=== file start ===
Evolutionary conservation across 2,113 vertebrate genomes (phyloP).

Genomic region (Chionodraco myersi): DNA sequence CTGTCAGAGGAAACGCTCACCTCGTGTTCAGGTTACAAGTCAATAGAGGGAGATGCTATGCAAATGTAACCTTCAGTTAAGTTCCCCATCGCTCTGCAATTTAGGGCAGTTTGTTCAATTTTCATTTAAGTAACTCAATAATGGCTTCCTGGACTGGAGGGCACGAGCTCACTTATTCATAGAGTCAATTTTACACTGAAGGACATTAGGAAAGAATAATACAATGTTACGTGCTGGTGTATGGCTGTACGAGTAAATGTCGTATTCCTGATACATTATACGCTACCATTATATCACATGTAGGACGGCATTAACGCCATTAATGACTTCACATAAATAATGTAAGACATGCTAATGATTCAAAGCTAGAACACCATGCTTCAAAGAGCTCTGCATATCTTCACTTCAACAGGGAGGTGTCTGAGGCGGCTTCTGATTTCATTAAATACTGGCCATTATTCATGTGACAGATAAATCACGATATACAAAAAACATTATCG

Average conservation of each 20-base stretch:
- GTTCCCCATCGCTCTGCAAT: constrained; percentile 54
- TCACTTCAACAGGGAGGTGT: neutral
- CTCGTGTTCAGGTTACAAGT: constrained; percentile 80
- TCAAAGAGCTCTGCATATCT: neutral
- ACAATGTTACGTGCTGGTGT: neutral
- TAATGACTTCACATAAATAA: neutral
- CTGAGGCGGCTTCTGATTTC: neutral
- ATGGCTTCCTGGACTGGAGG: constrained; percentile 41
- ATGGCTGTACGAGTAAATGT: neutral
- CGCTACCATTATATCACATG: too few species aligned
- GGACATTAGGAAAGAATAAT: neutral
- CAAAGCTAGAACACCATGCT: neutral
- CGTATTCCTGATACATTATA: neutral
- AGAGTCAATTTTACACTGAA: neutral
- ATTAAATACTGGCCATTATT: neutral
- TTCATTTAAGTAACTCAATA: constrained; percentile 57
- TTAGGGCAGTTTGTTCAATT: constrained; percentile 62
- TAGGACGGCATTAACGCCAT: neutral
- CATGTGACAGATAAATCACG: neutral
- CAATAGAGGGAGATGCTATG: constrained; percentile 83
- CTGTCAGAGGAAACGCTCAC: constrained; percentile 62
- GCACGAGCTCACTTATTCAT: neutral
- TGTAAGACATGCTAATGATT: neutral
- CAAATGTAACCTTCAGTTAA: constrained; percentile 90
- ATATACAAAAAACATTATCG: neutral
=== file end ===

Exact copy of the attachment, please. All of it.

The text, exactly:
Evolutionary conservation across 2,113 vertebrate genomes (phyloP).

Genomic region (Chionodraco myersi): DNA sequence CTGTCAGAGGAAACGCTCACCTCGTGTTCAGGTTACAAGTCAATAGAGGGAGATGCTATGCAAATGTAACCTTCAGTTAAGTTCCCCATCGCTCTGCAATTTAGGGCAGTTTGTTCAATTTTCATTTAAGTAACTCAATAATGGCTTCCTGGACTGGAGGGCACGAGCTCACTTATTCATAGAGTCAATTTTACACTGAAGGACATTAGGAAAGAATAATACAATGTTACGTGCTGGTGTATGGCTGTACGAGTAAATGTCGTATTCCTGATACATTATACGCTACCATTATATCACATGTAGGACGGCATTAACGCCATTAATGACTTCACATAAATAATGTAAGACATGCTAATGATTCAAAGCTAGAACACCATGCTTCAAAGAGCTCTGCATATCTTCACTTCAACAGGGAGGTGTCTGAGGCGGCTTCTGATTTCATTAAATACTGGCCATTATTCATGTGACAGATAAATCACGATATACAAAAAACATTATCG

Average conservation of each 20-base stretch:
- GTTCCCCATCGCTCTGCAAT: constrained; percentile 54
- TCACTTCAACAGGGAGGTGT: neutral
- CTCGTGTTCAGGTTACAAGT: constrained; percentile 80
- TCAAAGAGCTCTGCATATCT: neutral
- ACAATGTTACGTGCTGGTGT: neutral
- TAATGACTTCACATAAATAA: neutral
- CTGAGGCGGCTTCTGATTTC: neutral
- ATGGCTTCCTGGACTGGAGG: constrained; percentile 41
- ATGGCTGTACGAGTAAATGT: neutral
- CGCTACCATTATATCACATG: too few species aligned
- GGACATTAGGAAAGAATAAT: neutral
- CAAAGCTAGAACACCATGCT: neutral
- CGTATTCCTGATACATTATA: neutral
- AGAGTCAATTTTACACTGAA: neutral
- ATTAAATACTGGCCATTATT: neutral
- TTCATTTAAGTAACTCAATA: constrained; percentile 57
- TTAGGGCAGTTTGTTCAATT: constrained; percentile 62
- TAGGACGGCATTAACGCCAT: neutral
- CATGTGACAGATAAATCACG: neutral
- CAATAGAGGGAGATGCTATG: constrained; percentile 83
- CTGTCAGAGGAAACGCTCAC: constrained; percentile 62
- GCACGAGCTCACTTATTCAT: neutral
- TGTAAGACATGCTAATGATT: neutral
- CAAATGTAACCTTCAGTTAA: constrained; percentile 90
- ATATACAAAAAACATTATCG: neutral